Though he remarked on the “tremendous statistic that we have not had an outbreak in a long term care facility now for over one month,” Duchin said that people continue to be exposed to the novel coronavirus or one of its variants in everyday situations, such as in the workplace, social events, and households.
“Nearly 40% of cases reported going to workplaces during their exposure period in the last month, and that’s an increase from earlier this year,” Duchin said. “Thirty percent have cited attending family visits or group meals, parties, weddings, or other social events, during their exposure period, which is also an increase from earlier this year.”
The increase in social event exposures appears to line up with Washington State’s March 22 move into Phase 3 of the State’s reopening plan, which allows for significantly more gathering both indoors and outdoors. The State as a whole is seeing a rise in case counts, and Duchin said in the April 9 press conference that Washington appears to be heading towards a fourth wave of COVID-19. He has warned about this in recent past press conferences, too.
It should also be noted that last summer there were no variants of concern to contend with. Now, there are at least five.
But this does not mean that either the State or even individual counties will move back into a more stringent reopening phase.
Just before the press conference on April 9, Gov. Jay Inslee’s office sent out a brief press release stating that, in order to move back into a more stringent reopening phase — in this case, back from Phase 3 into Phase 2 — a county will now need to fail both health measurement metrics of case counts and hospitalizations rather than just one, as had been the case before. The decision comes just a few days before all counties are assessed to determine whether they may stay in Phase 3.
“Given the incredible progress on vaccinations and our focus protecting people from severe illness, we believe analyzing and requiring both metrics together is the right approach to make sure we’re considering the connection between COVID cases and our medical system and hospitalizations,” Inslee said in the press release.
He did not note that the state will be receiving a significantly lower volume of vaccines than it had planned on, which means that though everyone 16 and older will be eligible for the vaccine on April 15, many will see their vaccinations delayed. This is due to a major manufacturing error at a Johnson & Johnson plant in Baltimore, Maryland, which ruined millions of the company’s one-dose vaccines. The shortage will affect vaccine supplies for at least three weeks, and the federal government has cut Johnson & Johnson vaccine supplies from about 5 million to just about 700,000 doses nationwide for the week of April 12.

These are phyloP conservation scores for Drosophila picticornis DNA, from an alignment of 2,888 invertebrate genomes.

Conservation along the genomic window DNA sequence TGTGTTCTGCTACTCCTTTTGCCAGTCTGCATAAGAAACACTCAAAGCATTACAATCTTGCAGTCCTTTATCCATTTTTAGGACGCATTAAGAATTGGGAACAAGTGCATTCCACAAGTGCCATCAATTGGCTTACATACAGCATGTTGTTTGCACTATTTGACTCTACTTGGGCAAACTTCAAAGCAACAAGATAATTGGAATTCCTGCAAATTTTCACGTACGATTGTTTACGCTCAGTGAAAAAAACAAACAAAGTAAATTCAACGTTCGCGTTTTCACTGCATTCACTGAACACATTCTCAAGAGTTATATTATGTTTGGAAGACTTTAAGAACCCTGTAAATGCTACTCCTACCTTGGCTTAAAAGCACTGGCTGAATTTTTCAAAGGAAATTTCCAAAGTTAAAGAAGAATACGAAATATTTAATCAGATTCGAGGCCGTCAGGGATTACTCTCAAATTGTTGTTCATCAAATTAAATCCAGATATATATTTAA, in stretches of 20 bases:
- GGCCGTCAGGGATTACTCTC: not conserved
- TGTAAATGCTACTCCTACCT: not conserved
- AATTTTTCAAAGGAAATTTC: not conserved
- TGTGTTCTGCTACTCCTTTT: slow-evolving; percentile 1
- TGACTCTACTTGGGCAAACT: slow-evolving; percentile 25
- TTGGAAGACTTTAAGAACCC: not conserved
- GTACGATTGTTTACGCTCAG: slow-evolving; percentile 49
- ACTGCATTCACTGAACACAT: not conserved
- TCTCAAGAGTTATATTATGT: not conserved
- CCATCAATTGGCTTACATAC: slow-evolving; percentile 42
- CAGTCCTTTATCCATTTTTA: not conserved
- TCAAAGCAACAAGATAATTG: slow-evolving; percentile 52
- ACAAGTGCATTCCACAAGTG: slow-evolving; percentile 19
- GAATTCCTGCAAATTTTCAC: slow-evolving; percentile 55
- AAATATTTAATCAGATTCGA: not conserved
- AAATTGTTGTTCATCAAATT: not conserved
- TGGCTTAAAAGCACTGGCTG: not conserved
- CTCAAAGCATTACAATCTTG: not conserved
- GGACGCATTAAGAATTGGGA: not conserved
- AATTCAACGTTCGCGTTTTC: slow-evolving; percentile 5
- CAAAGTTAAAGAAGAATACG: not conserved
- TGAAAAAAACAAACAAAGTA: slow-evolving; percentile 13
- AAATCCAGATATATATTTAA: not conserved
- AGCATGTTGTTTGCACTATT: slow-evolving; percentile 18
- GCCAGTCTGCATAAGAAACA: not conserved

In response to the KUOW reporter’s question about the effects of the cuts — specifically, which populations in King County will now no longer be getting a Johnson & Johnson vaccine as planned — and whether PHSKC is trying to ensure that those who will now no longer be getting the Johnson & Johnson vaccine will still get one of the other available vaccines, Duchin said that “whenever possible, we work with a provider and if the population is appropriate to use a different vaccine.”
“However, as I mentioned, overall, our vaccine supply at this point is decreasing below what it has been for the past two weeks. So, in all areas, there will be fewer first doses available, which is creating the situation we had hoped would not exist, where supply is less than what is necessary to meet the current eligibility,” Duchin said, noting also that the County next week will see a significant increase of eligible people, “without a proportional increase in vaccine supply. So, what that is going to mean is that across all sectors, there will not be as much vaccine available as we would like.”
He went on to say that PHSKC will no longer be able to hold certain vaccination events, until that supply is back to appropriate levels, and that the County is “ looking, at best, at a stable vaccination supply overall.”
“That will mean, as I predicted, more people trying to access a stable or potentially lower number of vaccine doses. That is why we are really trying to emphasize the importance of this week everyone reaching out to those who are currently eligible by virtue of a high-risk condition, or being an essential worker, or equity considerations,” Duchin said. “Going forward, to the extent possible … we want to continue to focus this vaccine in an equitable way on those populations at highest risk of developing severe COVID-19 infections, being hospitalized, and dying.”
He did not answer the question regarding what populations will be most affected by this cut in vaccination availability.
📸 Featured Image: COVID-19 vaccination site. Photo by Macau Photo Agency under a Creative Commons license via Unsplash.
Before you move on to the next story … Please consider that the article you just read was made possible by the generous financial support of donors and sponsors. The Emerald is a BIPOC-led nonprofit news outlet with the mission of offering a wider lens of our region’s most diverse, least affluent, and woefully under-reported communities. Please consider making a one-time gift or, better yet, joining our Rainmaker Family by becoming a monthly donor. Your support will help provide fair pay for our journalists and enable them to continue writing the important stories that offer relevant news, information, and analysis. Support the Emerald!